Many animal spring babies are off on their own now. That includes a young skunk now staking out the barn area as home base.
In spite of their reputations, skunks are not really interested in attacking anyone. This young one is rather nervous.
I first came across this particular one on my way to milk one evening. It was after dark and my flashlight batteries were starting to dim. There was movement along the road.
The skunk stood motionless assessing the situation and blinded by the light. It stomped its front feet. This is not a good sign.
Skunks are common around the area. They move in for a time. They move on. Occasionally they discover I put milk down for the cats as I milk and come in to drink it. They have a different lap sound from the cats, more of a smack, smack, smack. I say something. They look up with a startled expression and depart hastily. One was a repeat offender and ignored me in a night or two. It left after the milk was gone.
That night I backed off. The skunk relaxed. I sidled by on the other side of the road.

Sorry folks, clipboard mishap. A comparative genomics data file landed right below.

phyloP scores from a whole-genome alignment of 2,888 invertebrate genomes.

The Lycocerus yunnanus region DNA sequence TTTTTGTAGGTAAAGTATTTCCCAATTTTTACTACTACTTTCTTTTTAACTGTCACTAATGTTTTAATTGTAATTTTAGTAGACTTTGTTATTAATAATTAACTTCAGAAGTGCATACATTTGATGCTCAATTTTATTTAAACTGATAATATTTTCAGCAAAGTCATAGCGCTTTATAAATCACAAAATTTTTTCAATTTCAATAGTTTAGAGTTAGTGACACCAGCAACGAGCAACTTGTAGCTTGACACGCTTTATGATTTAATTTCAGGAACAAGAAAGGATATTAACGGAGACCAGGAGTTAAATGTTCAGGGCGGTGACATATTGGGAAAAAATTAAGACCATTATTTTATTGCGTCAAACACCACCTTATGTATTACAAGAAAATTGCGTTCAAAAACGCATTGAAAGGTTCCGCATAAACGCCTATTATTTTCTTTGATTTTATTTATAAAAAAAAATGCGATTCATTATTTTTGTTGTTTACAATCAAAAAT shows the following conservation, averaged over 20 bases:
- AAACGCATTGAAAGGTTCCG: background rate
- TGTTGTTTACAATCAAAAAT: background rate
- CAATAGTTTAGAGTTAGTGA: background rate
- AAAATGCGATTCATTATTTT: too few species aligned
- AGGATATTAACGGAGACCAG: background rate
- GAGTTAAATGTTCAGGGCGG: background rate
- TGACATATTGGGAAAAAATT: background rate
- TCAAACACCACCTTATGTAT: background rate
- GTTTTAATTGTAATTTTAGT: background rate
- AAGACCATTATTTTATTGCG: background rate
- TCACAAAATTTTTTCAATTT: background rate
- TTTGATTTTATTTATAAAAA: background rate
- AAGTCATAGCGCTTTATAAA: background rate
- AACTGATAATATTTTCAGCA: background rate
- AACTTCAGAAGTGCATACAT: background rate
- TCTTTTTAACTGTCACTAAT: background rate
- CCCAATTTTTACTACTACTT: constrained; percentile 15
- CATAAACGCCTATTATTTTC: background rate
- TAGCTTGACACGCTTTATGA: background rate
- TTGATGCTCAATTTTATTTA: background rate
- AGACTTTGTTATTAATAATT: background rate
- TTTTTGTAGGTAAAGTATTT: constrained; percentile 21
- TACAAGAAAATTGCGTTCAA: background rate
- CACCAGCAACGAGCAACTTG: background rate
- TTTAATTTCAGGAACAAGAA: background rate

The next afternoon I let the chickens out to forage for a couple of hours. They have adjusted to the short times out well. The foxes seem to be ignoring them.
The flood of chickens rolled out across the grass, came to a screeching halt and retreated. My pullets complained loudly to me about the invader in their section of grass.
The skunk was busy foraging. It feeds on worms and grubs it digs up. Armadillos may dig bigger holes, but skunks leave a lumpy path behind too. However, an armadillo races off once it spots you. A skunk dares you to do something.
I moved in with the camera. The skunk looked up, arched its tail, seemed almost to shrug and went back to foraging.
The chickens gave it a wide berth that day. After a few days, they now ignore the young skunk as it ignores them.
Skunks appear in “Exploring the Ozark Hills.”